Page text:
What are 15 Things to Document in Your Divorce Journal?

What are 15 Things to Document in Your Divorce Journal?

Posted on October 14th, 2015

Keeping up with all of the fine details in a divorce can be challenging and sometimes feel impossible. However, keeping a divorce journal of your daily activities that lead up to a court hearing can ease some of that stress.  Below is an excerpt from The Nevada Divorce Guide that explains in detail what your should be logging daily in a divorce journal as well as different ways you can manage this journal. Gloria Petroni, a Reno divorce lawyer, showcases 15 things you should include in a divorce journal and provides examples of where you can keep this information.

What may seem like an insignificant event today can become a life-altering fact in your divorce proceedings. Many people lose track of important dates that will become very important. If your spouse is better at keeping track of what happened to whom and when, they will have an advantage over you when it comes to negotiating the terms of your divorce. By keeping your own divorce journal, you’ll build your own body of evidence to back up your claims before the judge.

15 Things You Should Log

Everything you do on a daily basis

  • Record details that seem both significant and insignificant
  • Be factual
  • Do NOT include your private thoughts in it as it may be used as evidence in court

Copies of communications with your lawyer

  • Everything you send your lawyer
  • Everything your lawyer sends you
  • Phone logs documenting calls with your lawyer,including dates and times
  • Summaries of verbal communications with your lawyer
  • Records of failed attempts to communicate with your lawyer

Important dates regarding the divorce itself

  • Dates prior to separation
  • Date of separation
  • Dates bank accounts are split
  • Counseling dates
  • Filing dates

Details about parenting your child(ren)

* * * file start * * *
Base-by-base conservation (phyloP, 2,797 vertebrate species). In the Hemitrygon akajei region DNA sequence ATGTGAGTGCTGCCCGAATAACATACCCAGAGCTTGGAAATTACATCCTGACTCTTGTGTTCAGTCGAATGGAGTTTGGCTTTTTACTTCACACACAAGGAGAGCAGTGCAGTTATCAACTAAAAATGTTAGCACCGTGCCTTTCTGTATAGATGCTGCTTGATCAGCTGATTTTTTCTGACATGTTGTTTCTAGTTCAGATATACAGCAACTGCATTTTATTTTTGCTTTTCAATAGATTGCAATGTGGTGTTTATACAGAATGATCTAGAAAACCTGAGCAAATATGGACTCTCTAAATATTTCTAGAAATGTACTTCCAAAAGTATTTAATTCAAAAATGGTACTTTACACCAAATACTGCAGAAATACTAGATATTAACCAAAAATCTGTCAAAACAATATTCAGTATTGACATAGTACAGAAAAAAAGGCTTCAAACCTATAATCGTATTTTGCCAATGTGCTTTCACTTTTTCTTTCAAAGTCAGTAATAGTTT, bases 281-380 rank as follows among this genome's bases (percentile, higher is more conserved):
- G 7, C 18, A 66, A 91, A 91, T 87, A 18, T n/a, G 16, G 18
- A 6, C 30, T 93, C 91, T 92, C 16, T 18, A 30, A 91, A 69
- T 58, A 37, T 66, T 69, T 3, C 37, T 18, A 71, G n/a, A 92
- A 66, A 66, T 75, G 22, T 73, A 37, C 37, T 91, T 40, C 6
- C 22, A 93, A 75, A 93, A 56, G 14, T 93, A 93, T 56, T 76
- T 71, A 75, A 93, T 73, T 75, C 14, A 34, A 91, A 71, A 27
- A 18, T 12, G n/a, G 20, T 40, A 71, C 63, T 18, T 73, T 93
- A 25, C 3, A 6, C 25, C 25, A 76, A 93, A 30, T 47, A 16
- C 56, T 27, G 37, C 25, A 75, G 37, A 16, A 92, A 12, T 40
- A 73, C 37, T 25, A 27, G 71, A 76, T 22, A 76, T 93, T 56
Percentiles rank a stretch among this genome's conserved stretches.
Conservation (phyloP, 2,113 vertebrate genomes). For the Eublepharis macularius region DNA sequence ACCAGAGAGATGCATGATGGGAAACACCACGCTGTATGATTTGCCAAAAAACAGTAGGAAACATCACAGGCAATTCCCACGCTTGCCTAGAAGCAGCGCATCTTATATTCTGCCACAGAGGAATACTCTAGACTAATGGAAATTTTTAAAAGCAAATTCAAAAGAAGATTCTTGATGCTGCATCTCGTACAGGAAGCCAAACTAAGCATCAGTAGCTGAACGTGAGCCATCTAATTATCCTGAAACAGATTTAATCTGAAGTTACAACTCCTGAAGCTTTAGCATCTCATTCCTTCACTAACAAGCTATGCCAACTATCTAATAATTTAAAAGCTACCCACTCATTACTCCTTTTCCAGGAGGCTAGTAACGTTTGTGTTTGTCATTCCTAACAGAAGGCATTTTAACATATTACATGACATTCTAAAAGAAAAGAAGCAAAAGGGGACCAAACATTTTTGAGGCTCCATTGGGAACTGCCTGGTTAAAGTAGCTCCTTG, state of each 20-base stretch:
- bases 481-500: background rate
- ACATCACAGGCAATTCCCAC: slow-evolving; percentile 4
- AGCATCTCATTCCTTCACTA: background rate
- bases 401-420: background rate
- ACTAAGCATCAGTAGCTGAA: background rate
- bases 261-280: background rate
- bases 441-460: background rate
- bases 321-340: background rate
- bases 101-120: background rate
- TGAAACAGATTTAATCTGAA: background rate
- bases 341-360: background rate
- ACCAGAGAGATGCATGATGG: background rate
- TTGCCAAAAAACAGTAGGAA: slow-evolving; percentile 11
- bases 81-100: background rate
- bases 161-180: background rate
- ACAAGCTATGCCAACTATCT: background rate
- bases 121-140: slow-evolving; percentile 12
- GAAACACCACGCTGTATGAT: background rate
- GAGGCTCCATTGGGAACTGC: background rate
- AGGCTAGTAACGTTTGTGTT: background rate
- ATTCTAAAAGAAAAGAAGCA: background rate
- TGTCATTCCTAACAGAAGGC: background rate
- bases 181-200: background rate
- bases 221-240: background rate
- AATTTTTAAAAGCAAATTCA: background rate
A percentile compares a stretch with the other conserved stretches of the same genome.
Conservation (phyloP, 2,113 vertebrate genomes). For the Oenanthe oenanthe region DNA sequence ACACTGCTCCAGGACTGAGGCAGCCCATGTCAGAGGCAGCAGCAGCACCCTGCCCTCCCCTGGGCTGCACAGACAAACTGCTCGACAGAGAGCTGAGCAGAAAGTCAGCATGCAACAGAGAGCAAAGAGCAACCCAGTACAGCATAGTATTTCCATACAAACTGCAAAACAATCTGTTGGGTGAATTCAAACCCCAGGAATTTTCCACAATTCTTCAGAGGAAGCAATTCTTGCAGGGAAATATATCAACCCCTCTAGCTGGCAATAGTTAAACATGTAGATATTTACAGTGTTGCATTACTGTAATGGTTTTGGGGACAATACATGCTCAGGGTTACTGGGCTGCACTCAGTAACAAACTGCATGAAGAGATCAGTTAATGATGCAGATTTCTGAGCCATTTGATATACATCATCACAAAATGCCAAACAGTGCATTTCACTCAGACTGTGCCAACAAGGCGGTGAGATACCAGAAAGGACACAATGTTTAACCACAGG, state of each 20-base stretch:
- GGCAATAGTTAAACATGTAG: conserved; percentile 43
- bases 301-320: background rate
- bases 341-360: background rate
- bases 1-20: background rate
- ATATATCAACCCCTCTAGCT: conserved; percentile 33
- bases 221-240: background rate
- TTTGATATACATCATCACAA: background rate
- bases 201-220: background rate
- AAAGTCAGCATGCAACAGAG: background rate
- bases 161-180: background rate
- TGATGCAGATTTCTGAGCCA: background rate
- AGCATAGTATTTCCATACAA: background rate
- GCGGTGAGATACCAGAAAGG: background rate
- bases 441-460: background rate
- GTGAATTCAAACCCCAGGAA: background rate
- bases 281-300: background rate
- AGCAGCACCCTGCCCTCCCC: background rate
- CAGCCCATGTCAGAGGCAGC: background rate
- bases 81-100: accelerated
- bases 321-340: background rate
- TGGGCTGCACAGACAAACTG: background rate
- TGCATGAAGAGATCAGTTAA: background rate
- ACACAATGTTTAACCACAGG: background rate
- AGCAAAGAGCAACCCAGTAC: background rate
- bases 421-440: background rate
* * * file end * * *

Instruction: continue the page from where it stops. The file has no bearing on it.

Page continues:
• When and what you feed them
  • Getting up with them during the night
  • Taking them to appointments
  • Playtime (i.e.,playtime activities,where,when and for how long)
  • Conversations you had with them

Any documentation you acquire that can back up your parenting time notes

  • Restaurant receipts showing purchase of kids meals
  • Other receipts showing where, when, and what you were doing
  • Doctor’s notes or co-pay receipts 
  • Pictures from play days
  • Emails,texts and voicemails

Details about trading off the child(ren) with your spouse

  • Where did you meet and when
  • Were you or your spouse on time, late, cancelled
  • Emails or texts documenting parenting time plan and any changes or your spouse make those plans (i.e., “I’m running late but will be there in 30 minutes.”)

Pictures of your parenting activities

  • Include yourself in the pictures so your involvement is documented
  • Include date and timestamps 

Screen shots or scans of calendar pages that document your plans and activities

Non-parenting time activities to record where you were and when

  • Time at work
  • Time traveling
  • Leisure activities
  • Whom you were with

Your spouse’s activities

  • When they had child(ren) or cared for them at home with you (if are still living together)
  • Bills they paid or didn’t pay 
  • New debts they have incurred 
  • Property they’ve removed without permission 
  • Details of inappropriate behavior in front of your child(ren)
  • Things they have done to jeopardize your parenting record (i.e.,turning off your alarm and then reporting that you didn’t get up to take the kids to school, dropping your cell phone in a tall glass of water then reporting your failed to answer texts even when they knew your phone was out of commission, etc.)
  • Threats they have made your to your child(ren)
  • Any time a support payment is late
  • Any time your spouse is late for or cancels a visit with your child(ren)

Parental care activities while at home (if you are still living together)

  • Who prepared meals
  • Who took the kids to school or cared for them during the day
  • Who dressed them, bathed them, brushed their teeth,worked on potty training, etc.